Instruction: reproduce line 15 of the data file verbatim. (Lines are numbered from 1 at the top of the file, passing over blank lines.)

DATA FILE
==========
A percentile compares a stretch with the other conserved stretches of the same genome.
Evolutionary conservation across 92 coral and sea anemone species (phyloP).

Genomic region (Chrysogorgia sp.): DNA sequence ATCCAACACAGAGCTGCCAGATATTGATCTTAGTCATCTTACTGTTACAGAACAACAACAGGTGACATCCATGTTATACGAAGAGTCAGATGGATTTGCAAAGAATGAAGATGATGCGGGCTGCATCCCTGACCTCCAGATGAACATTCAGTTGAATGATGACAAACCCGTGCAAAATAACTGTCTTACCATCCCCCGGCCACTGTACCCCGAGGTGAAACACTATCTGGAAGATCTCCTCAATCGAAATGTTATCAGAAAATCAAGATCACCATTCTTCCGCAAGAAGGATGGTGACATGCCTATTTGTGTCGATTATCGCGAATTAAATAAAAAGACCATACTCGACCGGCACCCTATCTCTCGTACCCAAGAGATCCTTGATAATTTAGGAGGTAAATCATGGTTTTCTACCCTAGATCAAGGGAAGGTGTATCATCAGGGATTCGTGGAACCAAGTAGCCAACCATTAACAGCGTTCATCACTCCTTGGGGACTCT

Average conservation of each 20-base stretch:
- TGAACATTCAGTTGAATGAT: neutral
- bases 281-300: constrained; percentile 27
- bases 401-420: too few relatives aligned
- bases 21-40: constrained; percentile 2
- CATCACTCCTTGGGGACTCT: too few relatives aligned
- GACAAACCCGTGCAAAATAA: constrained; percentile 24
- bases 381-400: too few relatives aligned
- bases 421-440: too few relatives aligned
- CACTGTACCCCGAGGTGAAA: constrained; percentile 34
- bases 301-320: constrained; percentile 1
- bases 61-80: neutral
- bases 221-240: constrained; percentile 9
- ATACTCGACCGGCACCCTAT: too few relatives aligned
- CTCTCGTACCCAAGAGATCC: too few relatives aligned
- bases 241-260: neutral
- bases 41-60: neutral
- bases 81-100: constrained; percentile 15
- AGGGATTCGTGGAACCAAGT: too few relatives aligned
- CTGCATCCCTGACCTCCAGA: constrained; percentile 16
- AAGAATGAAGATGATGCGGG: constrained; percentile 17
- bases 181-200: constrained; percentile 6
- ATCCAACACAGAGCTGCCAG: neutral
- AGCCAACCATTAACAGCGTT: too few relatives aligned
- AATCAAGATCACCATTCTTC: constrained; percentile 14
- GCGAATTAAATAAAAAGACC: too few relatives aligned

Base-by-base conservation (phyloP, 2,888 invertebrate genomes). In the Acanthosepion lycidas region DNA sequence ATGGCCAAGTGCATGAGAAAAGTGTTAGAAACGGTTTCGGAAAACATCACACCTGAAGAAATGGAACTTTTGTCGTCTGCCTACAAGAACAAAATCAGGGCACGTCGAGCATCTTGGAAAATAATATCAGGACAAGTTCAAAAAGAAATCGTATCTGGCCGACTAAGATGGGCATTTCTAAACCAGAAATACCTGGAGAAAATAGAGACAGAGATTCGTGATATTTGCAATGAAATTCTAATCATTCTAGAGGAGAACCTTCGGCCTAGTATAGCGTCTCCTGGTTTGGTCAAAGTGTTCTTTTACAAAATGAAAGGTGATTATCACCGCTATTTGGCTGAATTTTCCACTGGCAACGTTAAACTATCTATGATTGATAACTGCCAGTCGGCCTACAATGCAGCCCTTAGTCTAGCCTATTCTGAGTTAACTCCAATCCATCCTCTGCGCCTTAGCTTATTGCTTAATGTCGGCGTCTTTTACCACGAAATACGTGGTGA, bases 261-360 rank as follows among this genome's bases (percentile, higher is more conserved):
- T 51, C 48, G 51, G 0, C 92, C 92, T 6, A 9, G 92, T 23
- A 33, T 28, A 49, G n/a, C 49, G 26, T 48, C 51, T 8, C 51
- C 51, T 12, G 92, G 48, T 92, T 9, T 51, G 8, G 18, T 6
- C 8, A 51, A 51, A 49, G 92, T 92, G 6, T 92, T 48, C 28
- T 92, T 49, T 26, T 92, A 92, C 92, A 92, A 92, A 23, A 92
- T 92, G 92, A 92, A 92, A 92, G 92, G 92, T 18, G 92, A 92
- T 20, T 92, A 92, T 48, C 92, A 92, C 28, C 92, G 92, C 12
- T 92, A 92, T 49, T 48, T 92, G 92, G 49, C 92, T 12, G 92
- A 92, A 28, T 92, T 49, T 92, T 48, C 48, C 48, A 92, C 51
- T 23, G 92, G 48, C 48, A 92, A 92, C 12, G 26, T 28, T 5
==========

- bases 61-80: neutral